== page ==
The Philippines’ ranking in the ease of doing business slipped to 113th this year from 99th last year across the 190 countries covered by an annual World Bank Group report.
The latest “Doing Business 2018: Reforming to Create Jobs” of the World Bank released Tuesday night (PH time) showed that the Philippines’ distance to frontier (DTF) slightly improved to 58.74 from 58.32 in the Doing Business 2017 report.
DTF measures how far the economies covered by the report were to the best performing economy on each of the indicator,.
The 2018 report covered reforms in the past year.
“An economy’s DTF is reflected on a scale from zero to 100, where zero represents the lowest performance and 100 represents the frontier,” the World Bank explained.
However, the Philippines’ 2018 DTF was below the average of 62.7 across East Asia and Pacific economies.
To compare, Malaysia, ranked 24th in the Doing Business 2018 report, had a DTF of 78.43; Thailand’s DTF was 77.44; Vietnam had 67.93; and Indonesia, 66.47.
Across Asean, the Philippines was outranked by Singapore (second overall), Malaysia and Thailand (26th), Brunei (56th), Vietnam (68th) and Indonesia (72nd). Cambodia was in 135th place, Laos 141st, and Myanmar 171st.
In the ease of doing business indicators, the Philippines’ ranked 173rd in starting a business, 101st in dealing with construction permits, 31st in getting electricity, 114th in registering property, 142nd in getting credit, 146th in protecting minority investors, 105th in paying taxes, 99th in trading across borders, 149th in enforcing contracts, and 59th in resolving insolvency.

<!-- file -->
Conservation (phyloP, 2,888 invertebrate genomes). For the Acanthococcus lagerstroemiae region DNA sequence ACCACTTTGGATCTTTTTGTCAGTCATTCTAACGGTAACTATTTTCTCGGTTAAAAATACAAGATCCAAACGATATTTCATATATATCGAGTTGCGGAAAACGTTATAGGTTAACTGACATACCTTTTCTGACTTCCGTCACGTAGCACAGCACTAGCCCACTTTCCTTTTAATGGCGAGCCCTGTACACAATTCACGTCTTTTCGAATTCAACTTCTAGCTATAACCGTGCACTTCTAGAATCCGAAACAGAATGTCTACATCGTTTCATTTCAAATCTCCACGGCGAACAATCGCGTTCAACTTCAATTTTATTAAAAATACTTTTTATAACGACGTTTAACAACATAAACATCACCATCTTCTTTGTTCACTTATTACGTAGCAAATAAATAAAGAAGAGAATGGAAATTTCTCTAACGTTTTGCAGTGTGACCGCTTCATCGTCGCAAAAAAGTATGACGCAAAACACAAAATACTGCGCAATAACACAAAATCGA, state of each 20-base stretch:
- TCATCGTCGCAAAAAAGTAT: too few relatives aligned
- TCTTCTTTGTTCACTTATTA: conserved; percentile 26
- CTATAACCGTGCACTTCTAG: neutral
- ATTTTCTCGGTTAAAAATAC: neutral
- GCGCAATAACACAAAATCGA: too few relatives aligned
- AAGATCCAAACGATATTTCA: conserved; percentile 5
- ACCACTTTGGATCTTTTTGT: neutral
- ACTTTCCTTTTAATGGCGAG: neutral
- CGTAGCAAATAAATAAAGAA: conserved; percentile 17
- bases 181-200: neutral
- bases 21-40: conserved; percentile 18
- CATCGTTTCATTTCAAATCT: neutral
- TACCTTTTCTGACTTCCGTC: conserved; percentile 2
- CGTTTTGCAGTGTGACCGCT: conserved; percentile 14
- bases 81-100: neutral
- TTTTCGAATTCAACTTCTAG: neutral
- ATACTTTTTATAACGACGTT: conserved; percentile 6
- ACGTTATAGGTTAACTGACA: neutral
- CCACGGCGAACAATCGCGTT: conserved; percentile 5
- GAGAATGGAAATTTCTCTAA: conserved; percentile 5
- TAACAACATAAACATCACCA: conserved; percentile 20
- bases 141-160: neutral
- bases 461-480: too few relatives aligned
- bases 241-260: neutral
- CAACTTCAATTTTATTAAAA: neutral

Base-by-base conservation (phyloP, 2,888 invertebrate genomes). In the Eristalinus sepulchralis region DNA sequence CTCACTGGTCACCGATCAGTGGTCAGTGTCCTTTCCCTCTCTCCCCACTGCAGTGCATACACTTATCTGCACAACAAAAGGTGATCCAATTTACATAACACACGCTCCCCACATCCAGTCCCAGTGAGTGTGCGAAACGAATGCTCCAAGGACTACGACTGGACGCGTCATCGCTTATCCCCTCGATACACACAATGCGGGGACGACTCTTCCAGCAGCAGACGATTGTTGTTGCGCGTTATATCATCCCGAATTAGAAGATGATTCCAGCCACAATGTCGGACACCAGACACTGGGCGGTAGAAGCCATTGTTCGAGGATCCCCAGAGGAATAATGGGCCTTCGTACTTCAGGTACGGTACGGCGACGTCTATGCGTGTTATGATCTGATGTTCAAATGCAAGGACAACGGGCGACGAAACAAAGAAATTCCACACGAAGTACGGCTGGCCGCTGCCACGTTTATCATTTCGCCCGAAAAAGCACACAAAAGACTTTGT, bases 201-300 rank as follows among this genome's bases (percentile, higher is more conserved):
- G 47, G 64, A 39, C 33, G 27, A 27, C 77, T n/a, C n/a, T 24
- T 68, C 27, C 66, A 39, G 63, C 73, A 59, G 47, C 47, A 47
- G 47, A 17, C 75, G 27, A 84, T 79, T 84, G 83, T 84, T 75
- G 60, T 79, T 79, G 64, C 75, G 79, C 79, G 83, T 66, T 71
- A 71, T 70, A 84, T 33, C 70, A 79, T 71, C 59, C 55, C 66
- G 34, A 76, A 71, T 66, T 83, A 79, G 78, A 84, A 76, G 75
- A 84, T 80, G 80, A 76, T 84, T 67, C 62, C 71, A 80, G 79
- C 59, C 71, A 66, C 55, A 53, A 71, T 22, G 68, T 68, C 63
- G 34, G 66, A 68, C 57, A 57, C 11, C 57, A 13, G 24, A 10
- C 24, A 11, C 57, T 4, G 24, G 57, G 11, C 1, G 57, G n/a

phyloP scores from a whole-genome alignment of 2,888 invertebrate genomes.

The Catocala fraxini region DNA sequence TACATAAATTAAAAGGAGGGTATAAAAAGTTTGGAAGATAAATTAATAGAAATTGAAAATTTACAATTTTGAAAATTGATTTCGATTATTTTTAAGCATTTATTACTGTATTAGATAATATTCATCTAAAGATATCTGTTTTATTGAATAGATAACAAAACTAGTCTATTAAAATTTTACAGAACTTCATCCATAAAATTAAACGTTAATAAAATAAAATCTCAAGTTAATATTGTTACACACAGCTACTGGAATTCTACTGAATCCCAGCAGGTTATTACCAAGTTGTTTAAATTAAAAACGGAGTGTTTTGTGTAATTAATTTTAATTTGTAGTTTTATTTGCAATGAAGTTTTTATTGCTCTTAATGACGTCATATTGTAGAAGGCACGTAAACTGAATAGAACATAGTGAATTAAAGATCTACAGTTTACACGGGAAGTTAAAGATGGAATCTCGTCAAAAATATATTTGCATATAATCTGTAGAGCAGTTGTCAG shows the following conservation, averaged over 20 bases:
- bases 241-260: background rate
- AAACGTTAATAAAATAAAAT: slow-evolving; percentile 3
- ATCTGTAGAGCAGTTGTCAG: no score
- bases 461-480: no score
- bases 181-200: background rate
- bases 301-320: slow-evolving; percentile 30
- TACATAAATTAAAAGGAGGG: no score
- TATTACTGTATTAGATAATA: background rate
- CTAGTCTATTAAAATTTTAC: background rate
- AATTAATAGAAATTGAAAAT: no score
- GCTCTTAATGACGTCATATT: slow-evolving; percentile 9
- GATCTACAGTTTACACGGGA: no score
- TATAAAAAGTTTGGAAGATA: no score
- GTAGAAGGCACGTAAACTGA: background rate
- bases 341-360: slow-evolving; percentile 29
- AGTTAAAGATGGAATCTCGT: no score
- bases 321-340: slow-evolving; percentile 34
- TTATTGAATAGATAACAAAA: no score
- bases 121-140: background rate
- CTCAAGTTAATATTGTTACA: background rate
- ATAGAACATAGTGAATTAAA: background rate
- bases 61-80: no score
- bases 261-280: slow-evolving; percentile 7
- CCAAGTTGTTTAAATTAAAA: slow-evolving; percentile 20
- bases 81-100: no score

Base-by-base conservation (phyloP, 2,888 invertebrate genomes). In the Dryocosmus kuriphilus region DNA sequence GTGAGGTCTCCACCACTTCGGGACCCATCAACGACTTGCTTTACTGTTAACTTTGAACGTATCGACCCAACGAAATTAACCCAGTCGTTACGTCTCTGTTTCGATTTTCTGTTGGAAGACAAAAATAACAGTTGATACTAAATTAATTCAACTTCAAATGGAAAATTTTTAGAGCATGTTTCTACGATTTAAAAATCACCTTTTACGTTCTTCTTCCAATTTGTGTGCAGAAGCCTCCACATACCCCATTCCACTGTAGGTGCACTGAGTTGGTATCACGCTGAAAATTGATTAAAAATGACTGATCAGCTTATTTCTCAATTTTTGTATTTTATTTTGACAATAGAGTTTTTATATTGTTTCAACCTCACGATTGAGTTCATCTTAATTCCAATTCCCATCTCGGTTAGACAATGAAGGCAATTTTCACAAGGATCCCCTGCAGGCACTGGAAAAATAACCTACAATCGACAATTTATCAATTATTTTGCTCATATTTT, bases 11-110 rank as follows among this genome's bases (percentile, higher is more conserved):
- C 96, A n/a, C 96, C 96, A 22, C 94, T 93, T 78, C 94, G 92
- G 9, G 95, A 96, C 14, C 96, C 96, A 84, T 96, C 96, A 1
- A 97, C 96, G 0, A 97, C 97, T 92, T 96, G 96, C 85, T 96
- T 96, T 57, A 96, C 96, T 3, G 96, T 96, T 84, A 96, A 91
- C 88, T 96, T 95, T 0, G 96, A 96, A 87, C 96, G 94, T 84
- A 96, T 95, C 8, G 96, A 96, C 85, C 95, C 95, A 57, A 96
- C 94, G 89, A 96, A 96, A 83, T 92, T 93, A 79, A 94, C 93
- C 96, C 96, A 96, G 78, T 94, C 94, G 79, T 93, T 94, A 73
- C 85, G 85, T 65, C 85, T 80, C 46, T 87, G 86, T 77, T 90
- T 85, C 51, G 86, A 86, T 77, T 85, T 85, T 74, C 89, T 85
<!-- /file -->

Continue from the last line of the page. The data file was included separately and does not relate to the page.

To illustrate how much more difficult it was to open a business in the Philippines, the World Bank said:
“Consider the case of the potential software entrepreneur. If she were a national of Canada, it would take just two procedures, one and a half days and less than 1 percent of income per capita to start her business in Toronto.
“First, she would need to file for federal incorporation and provincial registration online via Industry Canada’s Electronic Filing Centre; this costs 200 Canadian dollars ($159) and is completed within a day.
“Second, she would need to register online for value added tax; this costs nothing and is completed within half a day. She can perform these steps online from the comfort of her home.
“As her business expands and becomes profitable, she would be expected to pay 20.9 percent of her commercial profits in taxes and contributions annually.
“However, if the same entrepreneur were a national of the Philippines, living in Quezon City, the business incorporation process would require 16 procedures, take 28 days and cost around 16 percent of income per capita.
“She would need to make 20 different tax and contribution payments and visit multiple agencies in person. Furthermore, her business would be expected to pay 42.9 percent of its commercial profits in taxes and contributions annually.”
The World Bank nonetheless noted that the Philippines this year introduced reforms to make it easier to secure electricity service as well as pay taxes.
“The most common feature of reforms in the area of paying taxes over the past year was the implementation or enhancement of electronic ling and payment systems.
Besides El Salvador, 16 other economies – Botswana, Brunei Darussalam, India, Indonesia, Kenya, Lithuania, Maldives, Morocco, New Zealand, the Philippines, Rwanda, Saudi Arabia, Uruguay, Uzbekistan, Vietnam and Zambia – introduced or enhanced systems for filing and paying taxes online,” the World Bank said.
The Philippines, alongside Angola, Armenia, Indonesia, Italy and Niger, also improved the process efficiency when getting electricity, according to the World Bank.
The top 10 countries where it is easiest to do business were: New Zealand (DTF score of 86.55); Singapore (84.57); Denmark (84.06); South Korea (83.92); Hong Kong (83.44); the United States (82.54); the United Kingdom (82.22); Norway (82.16); Georgia (82.04); and Sweden (81.27).
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